So atheists can recognize that the universe is billions of years old, for example: a fact that is proven in the real world with overwhelming evidence. Atheists can then read the literal words of the Bible -- which says that the earth and everything on it was created by a god in six days -- and know that this book is an artifact from a pre-scientific age when then-unanswerable questions were addressed with supernatural stories--which no one faults the ancient writers for writing.

Fundamentalists read in the Bible that the earth was created in six days and believe it, on "faith." When confronted with the fact that this simply isn't true by people who observe the real world, fundamentalists defer to their "reality" (the Bible) and deny that the actual reality exists.

You can, I hope, see the difference between these two camps.

Wednesday, July 23, 2014

Chapter 12

What if the Bible, instead of starting with the first eleven chapters of Genesis, started with Chapter 12?

This isn't as unusual of a question as it might seem. The first eleven chapters are almost purely "mythological," while the rest of Genesis is "historical." This means that the first eleven are interesting to humanity in a universal way, while the rest of the book (and most of the rest of the "Old Testament") simply isn't. Beginning the book with Chapter 12 would start the book more properly, without misleading us into thinking it's about something that it isn't, and it would help eliminate many of the needless "controversies" surrounding education, science, and the way we think about and live our lives.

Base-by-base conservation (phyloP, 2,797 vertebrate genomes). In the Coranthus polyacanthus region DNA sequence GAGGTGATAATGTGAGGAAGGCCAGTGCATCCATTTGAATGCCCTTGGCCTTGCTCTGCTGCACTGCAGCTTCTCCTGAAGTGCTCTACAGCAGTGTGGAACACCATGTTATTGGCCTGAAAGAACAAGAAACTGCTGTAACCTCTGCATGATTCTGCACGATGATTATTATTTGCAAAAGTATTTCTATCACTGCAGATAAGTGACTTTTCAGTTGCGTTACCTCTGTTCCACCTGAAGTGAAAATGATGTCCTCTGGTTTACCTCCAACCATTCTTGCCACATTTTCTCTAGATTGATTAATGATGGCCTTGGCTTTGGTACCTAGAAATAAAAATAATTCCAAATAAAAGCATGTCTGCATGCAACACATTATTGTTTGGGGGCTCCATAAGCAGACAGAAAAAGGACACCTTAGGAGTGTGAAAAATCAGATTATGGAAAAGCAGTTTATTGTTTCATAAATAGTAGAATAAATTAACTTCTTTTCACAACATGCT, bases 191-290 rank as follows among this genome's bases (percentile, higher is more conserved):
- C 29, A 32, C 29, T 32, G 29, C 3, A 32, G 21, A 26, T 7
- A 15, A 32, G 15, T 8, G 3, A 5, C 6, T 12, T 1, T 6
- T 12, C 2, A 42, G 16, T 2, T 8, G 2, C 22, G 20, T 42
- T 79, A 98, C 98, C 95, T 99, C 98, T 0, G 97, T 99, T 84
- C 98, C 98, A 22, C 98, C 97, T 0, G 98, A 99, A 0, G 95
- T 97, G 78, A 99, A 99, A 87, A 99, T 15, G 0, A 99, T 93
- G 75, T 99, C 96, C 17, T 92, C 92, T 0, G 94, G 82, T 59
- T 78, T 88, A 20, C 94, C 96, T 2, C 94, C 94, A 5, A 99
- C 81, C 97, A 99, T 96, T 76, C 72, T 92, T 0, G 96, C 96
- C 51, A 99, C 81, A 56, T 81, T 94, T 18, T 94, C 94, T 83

As a reminder of what occurs in the first eleven chapters, Genesis 1 gives us the famous six day creation story. Chapters 2-3 gives us an almost completely different creation story involving Adam, Eve, the serpent, and the forbidden fruit. Chapter 4 is Cain killing Abel and other murder stories. Chapter 5 (not mythological) is the lineage of Adam to Noah and his sons. Chapters 6-9 is Noah's ark and the re-boot of humanity after the flood. Chapter 10 (also not mythological) is the lineage of Noah's sons. Chapter 11 is the Tower of Babel and the scattering of people and languages, with some additional non-mythological lineage thrown in at the end of the chapter.